Hirschensohn noted that this could be done during the days of Samuel the Prophet, for Samuel could turn directly to God to seek guidance as to whom to anoint as king. This, however, cannot be done in contemporary times for there is no prophet. As Hirschensohn stated, "And now, [in an era like ours] when we do not have a prophet, it is forbidden to appoint a king to rule over us, and since we do not have a king, we are not able to build the Temple to offer sacrifices, for the selection of a king must precede the building of the Temple." (48)
Hirschensohn thus dismissed on religious-legal grounds the possibility that the reborn Jewish State could select a monarchial form of government. However, as Turner, in his treatment of Hirschensohn and his political philosophy, has put it, "What then would the character of a contemporary Jewish government be, according to Halakhah, if it was not a monarchy?" (49) The answer, Hirschensohn immediately maintained, was that only a democratic system of government based on justice and righteousness was acceptable among modern-day civilized nations. In making this claim, Hirschensohn anticipated some of the arguments Rabbi Isaac Herzog, Chief Ashkenazic Rabbi of Israel, would make on behalf of a democratic form of government when Israel was established in 1948. In his work Techukah leYisrael al pi haTorah, Herzog stated that the United Nations would allow the creation of the State of Israel only on the conditions that it adhere to modern political norms and grant women the right to vote. His argument was a prudent one and did not involve a substantive affirmation of democracy and its institutions and rights. (50)
Hirschensohn, by contrast, argued that democracy was an inherent part of Jewish political tradition beginning with the Bible, and asserted that Jewish law mandated a democratic form of government for the Jewish state. He cited Deuteronomy 16:17, "You shall appoint judges and officers for yourselves in all your gates, which the Lord your God gives to you, tribe by tribe; and they shall judge the people with righteous judgment," and said that the first task of Jewish government was to appoint dayanim (judges). However, "Shoftim," in Hebrew, is an inclusive and broad term, not confined to "judges" alone. Rather, he stated that the term embraces the heads of the people and all its leaders, legislators, and public officials--civilian and military, national and local. (51) Furthermore, Hirschensohn pointed out that the people selected many of these officers even during the ancient period of the Judges. Even when God appointed leaders like Deborah as Judge over all the people, the Book of Judges 4:5 states, "The children of Israel came to her for judgment," indicating that her authority was confirmed by the people. (52)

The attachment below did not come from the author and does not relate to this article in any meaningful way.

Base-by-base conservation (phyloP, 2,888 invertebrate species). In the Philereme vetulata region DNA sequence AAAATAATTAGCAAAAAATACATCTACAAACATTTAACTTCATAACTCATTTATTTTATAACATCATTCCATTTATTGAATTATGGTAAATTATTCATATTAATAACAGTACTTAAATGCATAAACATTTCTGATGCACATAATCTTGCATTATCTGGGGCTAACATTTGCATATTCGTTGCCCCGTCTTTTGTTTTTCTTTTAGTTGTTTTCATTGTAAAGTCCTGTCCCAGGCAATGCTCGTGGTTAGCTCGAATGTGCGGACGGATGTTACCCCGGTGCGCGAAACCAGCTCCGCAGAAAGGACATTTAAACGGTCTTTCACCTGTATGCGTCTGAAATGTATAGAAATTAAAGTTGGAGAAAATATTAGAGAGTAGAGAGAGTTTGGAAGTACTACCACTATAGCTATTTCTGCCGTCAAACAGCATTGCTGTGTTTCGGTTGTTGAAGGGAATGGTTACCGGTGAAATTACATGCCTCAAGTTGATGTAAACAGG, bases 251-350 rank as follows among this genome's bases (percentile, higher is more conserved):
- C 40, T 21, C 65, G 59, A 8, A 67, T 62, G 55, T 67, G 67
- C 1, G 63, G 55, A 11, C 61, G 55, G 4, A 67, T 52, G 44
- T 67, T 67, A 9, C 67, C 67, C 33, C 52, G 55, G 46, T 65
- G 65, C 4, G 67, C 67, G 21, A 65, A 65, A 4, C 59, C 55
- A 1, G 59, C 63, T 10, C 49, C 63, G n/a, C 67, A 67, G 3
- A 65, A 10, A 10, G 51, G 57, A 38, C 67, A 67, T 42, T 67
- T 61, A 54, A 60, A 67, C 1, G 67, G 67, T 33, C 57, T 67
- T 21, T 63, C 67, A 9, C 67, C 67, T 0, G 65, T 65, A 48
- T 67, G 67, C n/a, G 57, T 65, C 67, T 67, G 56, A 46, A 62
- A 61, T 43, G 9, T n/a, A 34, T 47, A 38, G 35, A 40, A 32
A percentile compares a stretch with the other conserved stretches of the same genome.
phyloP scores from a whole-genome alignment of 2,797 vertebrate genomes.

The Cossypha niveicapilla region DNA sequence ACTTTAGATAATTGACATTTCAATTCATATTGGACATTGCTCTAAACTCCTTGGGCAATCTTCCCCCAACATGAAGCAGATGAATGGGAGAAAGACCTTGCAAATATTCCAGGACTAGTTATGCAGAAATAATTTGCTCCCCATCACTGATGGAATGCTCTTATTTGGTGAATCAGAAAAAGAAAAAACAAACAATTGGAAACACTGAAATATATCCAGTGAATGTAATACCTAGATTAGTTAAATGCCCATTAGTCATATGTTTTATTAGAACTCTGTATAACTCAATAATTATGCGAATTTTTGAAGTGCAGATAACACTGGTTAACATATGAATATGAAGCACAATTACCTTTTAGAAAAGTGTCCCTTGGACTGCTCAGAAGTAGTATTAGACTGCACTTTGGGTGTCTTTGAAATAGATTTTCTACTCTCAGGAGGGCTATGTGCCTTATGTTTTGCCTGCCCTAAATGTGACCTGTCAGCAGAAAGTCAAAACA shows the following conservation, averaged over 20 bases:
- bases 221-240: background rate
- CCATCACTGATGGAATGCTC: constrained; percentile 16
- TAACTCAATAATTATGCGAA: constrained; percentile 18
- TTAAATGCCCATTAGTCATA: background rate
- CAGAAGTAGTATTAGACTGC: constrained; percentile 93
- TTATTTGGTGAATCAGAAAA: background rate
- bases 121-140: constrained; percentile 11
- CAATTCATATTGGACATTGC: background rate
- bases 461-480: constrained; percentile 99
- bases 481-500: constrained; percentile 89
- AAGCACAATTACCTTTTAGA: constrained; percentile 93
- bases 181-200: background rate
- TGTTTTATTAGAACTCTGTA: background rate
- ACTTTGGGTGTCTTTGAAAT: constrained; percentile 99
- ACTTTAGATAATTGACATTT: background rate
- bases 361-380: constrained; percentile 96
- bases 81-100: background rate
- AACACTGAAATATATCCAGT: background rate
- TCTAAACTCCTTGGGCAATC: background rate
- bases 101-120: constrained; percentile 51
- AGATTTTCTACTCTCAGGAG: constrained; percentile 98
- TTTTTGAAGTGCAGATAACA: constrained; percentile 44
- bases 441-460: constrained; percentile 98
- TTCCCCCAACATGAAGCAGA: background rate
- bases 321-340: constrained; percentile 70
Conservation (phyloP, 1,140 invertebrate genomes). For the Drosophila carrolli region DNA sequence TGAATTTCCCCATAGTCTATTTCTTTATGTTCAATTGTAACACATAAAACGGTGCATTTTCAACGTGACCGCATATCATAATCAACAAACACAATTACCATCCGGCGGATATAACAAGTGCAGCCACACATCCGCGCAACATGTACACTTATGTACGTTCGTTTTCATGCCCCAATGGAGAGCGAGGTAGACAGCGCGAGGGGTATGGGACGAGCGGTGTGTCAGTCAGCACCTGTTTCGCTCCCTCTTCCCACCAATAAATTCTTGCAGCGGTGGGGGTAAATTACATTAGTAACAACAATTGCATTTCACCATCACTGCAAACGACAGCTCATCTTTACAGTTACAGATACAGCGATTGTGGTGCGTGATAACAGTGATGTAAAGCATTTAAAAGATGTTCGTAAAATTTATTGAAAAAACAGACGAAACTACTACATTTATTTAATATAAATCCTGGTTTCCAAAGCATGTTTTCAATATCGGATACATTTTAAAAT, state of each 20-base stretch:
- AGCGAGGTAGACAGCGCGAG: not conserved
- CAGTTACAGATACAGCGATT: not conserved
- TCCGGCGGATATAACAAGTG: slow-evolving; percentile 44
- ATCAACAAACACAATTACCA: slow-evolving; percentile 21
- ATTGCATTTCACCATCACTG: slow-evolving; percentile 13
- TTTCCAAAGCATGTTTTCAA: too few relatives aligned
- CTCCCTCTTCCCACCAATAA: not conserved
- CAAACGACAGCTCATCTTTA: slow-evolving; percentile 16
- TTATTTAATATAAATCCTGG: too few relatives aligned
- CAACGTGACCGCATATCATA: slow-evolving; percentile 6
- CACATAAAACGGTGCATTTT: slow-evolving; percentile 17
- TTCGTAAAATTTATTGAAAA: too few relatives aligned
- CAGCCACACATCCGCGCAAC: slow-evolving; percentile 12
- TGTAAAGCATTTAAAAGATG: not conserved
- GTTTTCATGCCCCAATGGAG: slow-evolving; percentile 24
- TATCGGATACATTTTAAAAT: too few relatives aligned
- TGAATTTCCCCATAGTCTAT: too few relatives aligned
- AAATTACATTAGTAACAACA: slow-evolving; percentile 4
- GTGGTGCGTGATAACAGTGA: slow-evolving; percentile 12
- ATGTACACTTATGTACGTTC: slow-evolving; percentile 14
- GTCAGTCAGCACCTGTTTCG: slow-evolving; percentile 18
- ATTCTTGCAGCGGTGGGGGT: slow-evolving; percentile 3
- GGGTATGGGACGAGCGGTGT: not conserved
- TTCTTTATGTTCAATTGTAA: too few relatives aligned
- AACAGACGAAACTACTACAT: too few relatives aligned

Hirschensohn also stated that Jewish law demanded that elections for public offices be conducted with "justice, righteousness, and impartiality." He noted that these elements of even handedness and fairness were not directed primarily at the officials and officers of the people. Rather, all standards were stated in the singular, e.g., "Tzedek, tzedek tirdof [justice, justice you shall pursue]," or "Lo tikach shochad [you should not take a bribe]," because they were aimed at each individual person in Israel, reminding them their moral responsibility and civic duty required them to elect the officials who would rule over them. Furthermore, all the people were commanded to behave with absolute integrity when they "selected officials for the nation in [this] direct democratic |process] of election." Consequently, Hirschensohn concluded, "Democratic conduct like this, that is, a republican form of government with direct elections in which everyone enjoys equal rights in accordance with the highest standards of advanced civilization, will be the first form of government [established] in Israel." (53)
Hirschensohn thus put forth a "restorative vision" of Jewish political life that called for the establishment of freely-elected democratic governmental structures and institutions that would guide every facet of Jewish political and civic life. He contended that this vision flowed from the Bible and was consonant with Jewish law. The modern political setting made possible the reestablishment of Jewish political autonomy in the ancestral homeland of the Jewish people. Its government, in keeping with Halakhah, could only be democratic. (54)